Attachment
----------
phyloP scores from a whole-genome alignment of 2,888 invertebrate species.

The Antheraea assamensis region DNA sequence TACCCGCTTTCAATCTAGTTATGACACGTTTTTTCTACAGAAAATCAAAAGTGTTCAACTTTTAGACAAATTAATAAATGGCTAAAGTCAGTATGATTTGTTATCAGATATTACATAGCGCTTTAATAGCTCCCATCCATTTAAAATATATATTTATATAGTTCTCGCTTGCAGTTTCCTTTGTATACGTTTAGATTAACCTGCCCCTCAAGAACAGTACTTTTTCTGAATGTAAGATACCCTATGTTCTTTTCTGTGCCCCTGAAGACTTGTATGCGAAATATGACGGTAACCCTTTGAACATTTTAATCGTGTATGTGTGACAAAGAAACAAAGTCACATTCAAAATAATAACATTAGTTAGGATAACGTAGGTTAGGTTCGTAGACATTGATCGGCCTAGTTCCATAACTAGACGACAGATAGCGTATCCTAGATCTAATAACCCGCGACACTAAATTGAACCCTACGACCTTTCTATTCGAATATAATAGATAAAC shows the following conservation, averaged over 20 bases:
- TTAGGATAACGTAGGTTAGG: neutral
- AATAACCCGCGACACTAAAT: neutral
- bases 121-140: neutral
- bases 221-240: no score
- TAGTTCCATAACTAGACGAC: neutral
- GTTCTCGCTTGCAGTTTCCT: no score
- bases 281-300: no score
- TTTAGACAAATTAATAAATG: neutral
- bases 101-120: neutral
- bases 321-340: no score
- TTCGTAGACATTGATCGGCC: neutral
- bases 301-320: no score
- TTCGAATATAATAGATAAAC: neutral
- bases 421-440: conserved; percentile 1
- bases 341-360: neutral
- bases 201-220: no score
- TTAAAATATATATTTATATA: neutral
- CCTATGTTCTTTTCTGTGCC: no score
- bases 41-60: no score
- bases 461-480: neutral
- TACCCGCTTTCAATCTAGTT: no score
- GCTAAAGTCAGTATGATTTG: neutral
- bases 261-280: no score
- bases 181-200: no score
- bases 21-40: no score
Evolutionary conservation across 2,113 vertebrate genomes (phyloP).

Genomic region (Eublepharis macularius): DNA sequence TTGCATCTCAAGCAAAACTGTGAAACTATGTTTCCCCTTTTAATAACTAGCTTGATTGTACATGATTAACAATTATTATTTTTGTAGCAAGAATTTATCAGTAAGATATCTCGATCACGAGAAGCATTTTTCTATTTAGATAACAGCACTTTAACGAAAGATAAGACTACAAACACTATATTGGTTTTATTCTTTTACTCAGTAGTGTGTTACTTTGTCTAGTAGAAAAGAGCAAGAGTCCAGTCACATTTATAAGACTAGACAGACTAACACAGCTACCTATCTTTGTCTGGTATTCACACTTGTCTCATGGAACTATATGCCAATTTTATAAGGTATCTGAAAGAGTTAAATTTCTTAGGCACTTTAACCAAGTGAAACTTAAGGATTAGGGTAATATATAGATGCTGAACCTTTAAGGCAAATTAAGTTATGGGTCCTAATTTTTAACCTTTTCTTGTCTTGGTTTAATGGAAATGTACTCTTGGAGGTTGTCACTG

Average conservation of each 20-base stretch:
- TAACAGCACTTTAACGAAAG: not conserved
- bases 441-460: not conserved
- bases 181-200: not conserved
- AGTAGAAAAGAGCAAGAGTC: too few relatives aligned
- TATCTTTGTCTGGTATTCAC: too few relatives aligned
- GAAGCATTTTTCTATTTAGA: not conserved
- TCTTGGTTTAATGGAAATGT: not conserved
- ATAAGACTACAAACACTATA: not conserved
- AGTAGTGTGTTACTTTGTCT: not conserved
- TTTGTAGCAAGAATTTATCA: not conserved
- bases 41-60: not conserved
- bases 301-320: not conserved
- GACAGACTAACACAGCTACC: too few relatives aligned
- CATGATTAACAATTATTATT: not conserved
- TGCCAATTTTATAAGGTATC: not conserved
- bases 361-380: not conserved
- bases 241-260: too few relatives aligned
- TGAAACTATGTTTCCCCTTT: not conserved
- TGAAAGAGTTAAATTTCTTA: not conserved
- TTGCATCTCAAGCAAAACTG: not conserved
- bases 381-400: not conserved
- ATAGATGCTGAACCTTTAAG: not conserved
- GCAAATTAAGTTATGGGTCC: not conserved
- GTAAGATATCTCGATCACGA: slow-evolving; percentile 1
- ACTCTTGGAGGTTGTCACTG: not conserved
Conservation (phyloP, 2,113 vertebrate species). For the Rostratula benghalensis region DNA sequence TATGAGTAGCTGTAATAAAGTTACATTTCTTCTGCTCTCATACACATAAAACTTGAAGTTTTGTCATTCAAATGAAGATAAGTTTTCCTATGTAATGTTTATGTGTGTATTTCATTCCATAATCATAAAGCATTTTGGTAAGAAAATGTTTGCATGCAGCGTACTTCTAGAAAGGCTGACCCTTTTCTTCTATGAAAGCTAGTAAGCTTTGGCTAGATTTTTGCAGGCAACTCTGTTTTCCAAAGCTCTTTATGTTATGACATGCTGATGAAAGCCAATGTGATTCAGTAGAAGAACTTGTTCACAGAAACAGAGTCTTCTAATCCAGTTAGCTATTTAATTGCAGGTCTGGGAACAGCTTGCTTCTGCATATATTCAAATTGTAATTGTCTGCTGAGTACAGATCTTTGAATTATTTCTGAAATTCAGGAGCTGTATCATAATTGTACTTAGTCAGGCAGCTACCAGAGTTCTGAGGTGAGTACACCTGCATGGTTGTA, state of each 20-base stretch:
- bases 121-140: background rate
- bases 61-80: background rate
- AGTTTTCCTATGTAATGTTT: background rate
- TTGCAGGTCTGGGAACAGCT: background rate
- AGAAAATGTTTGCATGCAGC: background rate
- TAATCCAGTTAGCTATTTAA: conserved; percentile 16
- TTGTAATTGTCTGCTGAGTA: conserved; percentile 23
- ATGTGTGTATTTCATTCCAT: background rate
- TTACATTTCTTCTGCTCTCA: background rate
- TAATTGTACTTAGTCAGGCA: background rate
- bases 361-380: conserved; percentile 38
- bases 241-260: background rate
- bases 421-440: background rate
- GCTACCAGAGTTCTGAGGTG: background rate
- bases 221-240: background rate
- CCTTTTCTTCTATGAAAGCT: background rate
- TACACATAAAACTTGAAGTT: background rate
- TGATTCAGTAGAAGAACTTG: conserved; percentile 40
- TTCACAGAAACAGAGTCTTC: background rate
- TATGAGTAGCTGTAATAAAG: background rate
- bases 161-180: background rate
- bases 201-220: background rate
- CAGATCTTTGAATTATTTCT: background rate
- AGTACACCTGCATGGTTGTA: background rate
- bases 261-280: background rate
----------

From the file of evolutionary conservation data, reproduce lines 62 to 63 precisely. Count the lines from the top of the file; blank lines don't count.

- TAATCCAGTTAGCTATTTAA: conserved; percentile 16
- TTGTAATTGTCTGCTGAGTA: conserved; percentile 23